So what is your goal? Or what have you learned about the business or about writing that surprised you?


  1. Hi Ralene

    One week ago I would have agreed with every word. But I'm puzzled now after having read the first few pages of "The Road". I loved the film, but I was disappointed at a novel filled with broken sentences, and yet it got published and became a film.

    You'll see things.

  2. Some great points! Definitely agree with your statements,"One of the most important things I learned was that we should always be teachable...There’s always something to improve upon." It's being teachable and knowing that we haven't arrived that allows us to grow and become better writers! God bless!

  3. Ralene, I completely agree with you--we should be open to new things while being aware of what we should and shouldn't do. (And there is no shame in being clueless about it when you're just starting out, like I told Sultry/JD.)

    @Miguel: The author of The Road has been published many times and I believe he's been on the NYT Bestseller list a few times as well. I have not (and completely refuse to) read the book. =)

  4. I'm not sure if anything has really surprised me about the publishing world since I've spent my time doing the research ahead of time. I write for myself and with the goal to be published some day. I write because I have the desire, I have stories that want to be written and the publishing is more of an icing on the cake concept at this point.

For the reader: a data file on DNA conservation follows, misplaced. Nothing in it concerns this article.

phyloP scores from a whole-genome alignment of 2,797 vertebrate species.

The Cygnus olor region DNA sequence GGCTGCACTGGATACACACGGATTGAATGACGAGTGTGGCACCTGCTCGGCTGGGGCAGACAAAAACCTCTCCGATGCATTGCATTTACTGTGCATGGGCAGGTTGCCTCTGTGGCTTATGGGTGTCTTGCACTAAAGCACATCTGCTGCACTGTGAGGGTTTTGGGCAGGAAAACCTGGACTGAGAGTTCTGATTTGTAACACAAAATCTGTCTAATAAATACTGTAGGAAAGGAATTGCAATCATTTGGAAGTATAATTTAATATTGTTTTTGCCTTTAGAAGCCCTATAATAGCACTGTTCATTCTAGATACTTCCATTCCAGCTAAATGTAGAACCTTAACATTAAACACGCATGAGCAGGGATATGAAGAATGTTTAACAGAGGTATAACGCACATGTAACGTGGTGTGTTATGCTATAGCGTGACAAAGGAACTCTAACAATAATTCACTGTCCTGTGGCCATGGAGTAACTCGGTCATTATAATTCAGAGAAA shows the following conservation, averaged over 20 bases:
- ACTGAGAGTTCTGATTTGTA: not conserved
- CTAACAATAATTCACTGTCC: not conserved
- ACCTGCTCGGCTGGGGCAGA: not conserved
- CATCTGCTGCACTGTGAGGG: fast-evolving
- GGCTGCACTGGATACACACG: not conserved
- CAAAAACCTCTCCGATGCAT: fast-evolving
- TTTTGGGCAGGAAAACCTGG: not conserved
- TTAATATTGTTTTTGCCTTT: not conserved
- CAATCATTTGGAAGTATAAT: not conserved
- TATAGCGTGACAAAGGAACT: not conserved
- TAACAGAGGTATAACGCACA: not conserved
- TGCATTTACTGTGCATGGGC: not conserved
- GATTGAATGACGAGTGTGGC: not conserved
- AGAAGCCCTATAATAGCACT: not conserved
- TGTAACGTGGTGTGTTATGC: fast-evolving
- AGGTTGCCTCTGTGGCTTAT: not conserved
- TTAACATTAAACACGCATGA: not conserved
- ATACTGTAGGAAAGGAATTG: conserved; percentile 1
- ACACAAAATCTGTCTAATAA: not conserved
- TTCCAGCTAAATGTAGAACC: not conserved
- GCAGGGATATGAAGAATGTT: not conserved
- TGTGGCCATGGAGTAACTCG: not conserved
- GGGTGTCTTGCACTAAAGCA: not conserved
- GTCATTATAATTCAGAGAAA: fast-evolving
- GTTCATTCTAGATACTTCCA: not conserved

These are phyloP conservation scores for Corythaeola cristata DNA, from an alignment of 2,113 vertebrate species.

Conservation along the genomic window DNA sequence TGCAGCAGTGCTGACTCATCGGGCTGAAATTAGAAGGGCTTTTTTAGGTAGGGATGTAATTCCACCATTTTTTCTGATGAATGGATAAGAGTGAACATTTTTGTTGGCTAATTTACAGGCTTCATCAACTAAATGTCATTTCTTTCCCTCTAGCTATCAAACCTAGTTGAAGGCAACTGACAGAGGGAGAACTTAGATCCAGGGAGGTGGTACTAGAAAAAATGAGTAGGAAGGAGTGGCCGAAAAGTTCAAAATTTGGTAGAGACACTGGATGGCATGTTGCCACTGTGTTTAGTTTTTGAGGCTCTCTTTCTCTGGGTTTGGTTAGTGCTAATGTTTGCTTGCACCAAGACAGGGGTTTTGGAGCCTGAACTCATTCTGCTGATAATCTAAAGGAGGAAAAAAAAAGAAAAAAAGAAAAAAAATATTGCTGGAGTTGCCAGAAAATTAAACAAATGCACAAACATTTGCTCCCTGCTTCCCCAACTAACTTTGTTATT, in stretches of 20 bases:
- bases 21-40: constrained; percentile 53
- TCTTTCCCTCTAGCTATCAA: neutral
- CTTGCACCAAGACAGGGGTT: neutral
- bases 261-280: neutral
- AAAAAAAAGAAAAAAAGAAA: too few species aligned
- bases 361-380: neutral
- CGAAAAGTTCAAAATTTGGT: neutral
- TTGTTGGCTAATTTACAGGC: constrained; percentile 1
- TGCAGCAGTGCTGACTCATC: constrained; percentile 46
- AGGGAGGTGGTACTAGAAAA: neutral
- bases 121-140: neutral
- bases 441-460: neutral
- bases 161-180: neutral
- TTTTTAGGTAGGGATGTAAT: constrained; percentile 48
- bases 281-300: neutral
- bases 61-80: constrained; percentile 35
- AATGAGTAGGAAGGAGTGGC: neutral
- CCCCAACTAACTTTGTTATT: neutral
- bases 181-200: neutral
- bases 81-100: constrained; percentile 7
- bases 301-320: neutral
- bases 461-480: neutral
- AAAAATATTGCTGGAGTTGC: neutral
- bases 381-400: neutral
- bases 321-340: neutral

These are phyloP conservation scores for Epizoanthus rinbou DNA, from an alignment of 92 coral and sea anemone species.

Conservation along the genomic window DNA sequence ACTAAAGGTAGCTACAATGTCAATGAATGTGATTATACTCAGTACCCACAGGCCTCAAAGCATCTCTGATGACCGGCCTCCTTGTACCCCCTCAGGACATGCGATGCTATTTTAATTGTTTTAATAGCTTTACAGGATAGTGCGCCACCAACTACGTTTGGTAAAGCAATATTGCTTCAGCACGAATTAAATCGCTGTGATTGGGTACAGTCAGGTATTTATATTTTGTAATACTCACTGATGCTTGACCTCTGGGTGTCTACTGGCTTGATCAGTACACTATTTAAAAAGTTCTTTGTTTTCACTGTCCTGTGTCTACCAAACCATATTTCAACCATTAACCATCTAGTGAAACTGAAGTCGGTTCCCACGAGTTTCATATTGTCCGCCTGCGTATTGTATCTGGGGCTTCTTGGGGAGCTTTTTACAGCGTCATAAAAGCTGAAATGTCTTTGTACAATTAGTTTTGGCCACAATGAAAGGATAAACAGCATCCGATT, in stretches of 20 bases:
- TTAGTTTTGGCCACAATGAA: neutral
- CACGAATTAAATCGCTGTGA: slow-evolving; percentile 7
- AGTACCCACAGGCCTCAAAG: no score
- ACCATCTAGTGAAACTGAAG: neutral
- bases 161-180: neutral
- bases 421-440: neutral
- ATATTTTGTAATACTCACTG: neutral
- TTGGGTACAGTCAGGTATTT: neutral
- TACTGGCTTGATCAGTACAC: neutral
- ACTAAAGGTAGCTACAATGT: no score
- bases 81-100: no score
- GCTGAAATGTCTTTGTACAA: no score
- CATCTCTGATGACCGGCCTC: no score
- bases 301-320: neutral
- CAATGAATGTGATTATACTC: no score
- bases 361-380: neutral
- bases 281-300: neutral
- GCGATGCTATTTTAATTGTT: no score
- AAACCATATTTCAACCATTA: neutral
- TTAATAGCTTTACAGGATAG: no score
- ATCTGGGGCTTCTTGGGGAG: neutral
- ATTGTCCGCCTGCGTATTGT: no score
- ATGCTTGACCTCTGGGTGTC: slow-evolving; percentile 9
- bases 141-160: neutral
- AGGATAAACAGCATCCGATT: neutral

My issue is not with new writer's and their thoughts on the easiness of publication. What I've noticed is the non-writers and how they can weigh down on some of us with their lack of understanding. I know a few younger writers, for example, whose parents are very naive about the struggles it really takes to write and get published. It can cause some problems and be difficult to work through.

    Now, on the comments topic of McCarthy. He indeed has many books published. One of the more popular ones being No Country For Old Men, which was made into a popular movie. I haven't seen or read it. I had to read his very first published book for a novel writing class and oh gods. It wasn't the technical aspect of sentences and such, but overall. I'm not dumb but I could not understand The Orchard Keeper. So much of it confused me beyond all frustration.

    One thing I think some people forget is that there is a part of this publishing goal that us writers don't have control over. We can't control what the agents/publishers will think or like. We can control our craft and that's why we should focus on it.

  5. Thanks for chiming in! Yes, there are always exceptions to the rules. Some people who head-hop like crazy get published, some who definitely belong in AA still find their books on the shelves. But these are exceptions, and not the norm. You know?

  6. I can relate! I was so clueless about many things with writing when I started. But it gave me a great starting off point. We DO have to be humble and teachable!

  7. After 10 years of working on and off on my first book, I finally went to my Husband and said something like "No holds barred, nothing's written in stone or sacred. I know I need to completely redesign this so what's your thoughts?"
    "Really?" he asked. "Now you're starting to sound serious about getting published. Well, to start with So-and-so has always bugged me." And so we proceeded to axe half a dozen characters, reconstruct a new magic system from the ground up, eradicate an entire country, alter other governments/realms/cultures/races beyond recognition, take a chainsaw to my plotline and subplots alike...
    Painful, but I don't regret it.